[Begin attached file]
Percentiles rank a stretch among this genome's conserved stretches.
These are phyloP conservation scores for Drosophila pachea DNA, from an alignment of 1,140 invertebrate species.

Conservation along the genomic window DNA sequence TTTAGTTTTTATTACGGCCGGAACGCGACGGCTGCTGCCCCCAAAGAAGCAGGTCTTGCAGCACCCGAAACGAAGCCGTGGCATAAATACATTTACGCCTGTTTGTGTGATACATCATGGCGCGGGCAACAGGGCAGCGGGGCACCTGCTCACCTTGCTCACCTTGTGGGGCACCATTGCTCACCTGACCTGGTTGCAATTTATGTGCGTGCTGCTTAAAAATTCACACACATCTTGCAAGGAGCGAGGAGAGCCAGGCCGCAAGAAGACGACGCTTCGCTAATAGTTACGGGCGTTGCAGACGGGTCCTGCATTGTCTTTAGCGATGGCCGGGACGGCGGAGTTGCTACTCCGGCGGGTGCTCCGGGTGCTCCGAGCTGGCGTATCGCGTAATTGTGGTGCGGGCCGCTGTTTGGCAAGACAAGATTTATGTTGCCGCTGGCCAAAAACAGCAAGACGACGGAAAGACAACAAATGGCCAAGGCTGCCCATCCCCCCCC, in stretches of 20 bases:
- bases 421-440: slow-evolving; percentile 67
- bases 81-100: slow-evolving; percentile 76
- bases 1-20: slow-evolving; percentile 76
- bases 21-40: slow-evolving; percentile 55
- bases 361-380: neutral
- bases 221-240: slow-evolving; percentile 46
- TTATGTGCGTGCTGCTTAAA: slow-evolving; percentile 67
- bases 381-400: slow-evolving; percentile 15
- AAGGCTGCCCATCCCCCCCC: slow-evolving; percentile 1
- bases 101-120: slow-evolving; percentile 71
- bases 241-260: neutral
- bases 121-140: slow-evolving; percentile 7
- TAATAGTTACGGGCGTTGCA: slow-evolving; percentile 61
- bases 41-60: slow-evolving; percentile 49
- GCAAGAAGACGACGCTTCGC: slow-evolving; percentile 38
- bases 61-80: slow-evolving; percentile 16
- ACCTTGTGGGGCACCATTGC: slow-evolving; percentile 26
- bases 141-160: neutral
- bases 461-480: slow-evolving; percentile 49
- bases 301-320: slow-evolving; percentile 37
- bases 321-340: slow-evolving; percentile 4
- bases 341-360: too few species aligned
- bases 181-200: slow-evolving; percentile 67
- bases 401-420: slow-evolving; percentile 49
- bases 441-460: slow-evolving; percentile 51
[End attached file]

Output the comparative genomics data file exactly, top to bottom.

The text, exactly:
Percentiles rank a stretch among this genome's conserved stretches.
These are phyloP conservation scores for Drosophila pachea DNA, from an alignment of 1,140 invertebrate species.

Conservation along the genomic window DNA sequence TTTAGTTTTTATTACGGCCGGAACGCGACGGCTGCTGCCCCCAAAGAAGCAGGTCTTGCAGCACCCGAAACGAAGCCGTGGCATAAATACATTTACGCCTGTTTGTGTGATACATCATGGCGCGGGCAACAGGGCAGCGGGGCACCTGCTCACCTTGCTCACCTTGTGGGGCACCATTGCTCACCTGACCTGGTTGCAATTTATGTGCGTGCTGCTTAAAAATTCACACACATCTTGCAAGGAGCGAGGAGAGCCAGGCCGCAAGAAGACGACGCTTCGCTAATAGTTACGGGCGTTGCAGACGGGTCCTGCATTGTCTTTAGCGATGGCCGGGACGGCGGAGTTGCTACTCCGGCGGGTGCTCCGGGTGCTCCGAGCTGGCGTATCGCGTAATTGTGGTGCGGGCCGCTGTTTGGCAAGACAAGATTTATGTTGCCGCTGGCCAAAAACAGCAAGACGACGGAAAGACAACAAATGGCCAAGGCTGCCCATCCCCCCCC, in stretches of 20 bases:
- bases 421-440: slow-evolving; percentile 67
- bases 81-100: slow-evolving; percentile 76
- bases 1-20: slow-evolving; percentile 76
- bases 21-40: slow-evolving; percentile 55
- bases 361-380: neutral
- bases 221-240: slow-evolving; percentile 46
- TTATGTGCGTGCTGCTTAAA: slow-evolving; percentile 67
- bases 381-400: slow-evolving; percentile 15
- AAGGCTGCCCATCCCCCCCC: slow-evolving; percentile 1
- bases 101-120: slow-evolving; percentile 71
- bases 241-260: neutral
- bases 121-140: slow-evolving; percentile 7
- TAATAGTTACGGGCGTTGCA: slow-evolving; percentile 61
- bases 41-60: slow-evolving; percentile 49
- GCAAGAAGACGACGCTTCGC: slow-evolving; percentile 38
- bases 61-80: slow-evolving; percentile 16
- ACCTTGTGGGGCACCATTGC: slow-evolving; percentile 26
- bases 141-160: neutral
- bases 461-480: slow-evolving; percentile 49
- bases 301-320: slow-evolving; percentile 37
- bases 321-340: slow-evolving; percentile 4
- bases 341-360: too few species aligned
- bases 181-200: slow-evolving; percentile 67
- bases 401-420: slow-evolving; percentile 49
- bases 441-460: slow-evolving; percentile 51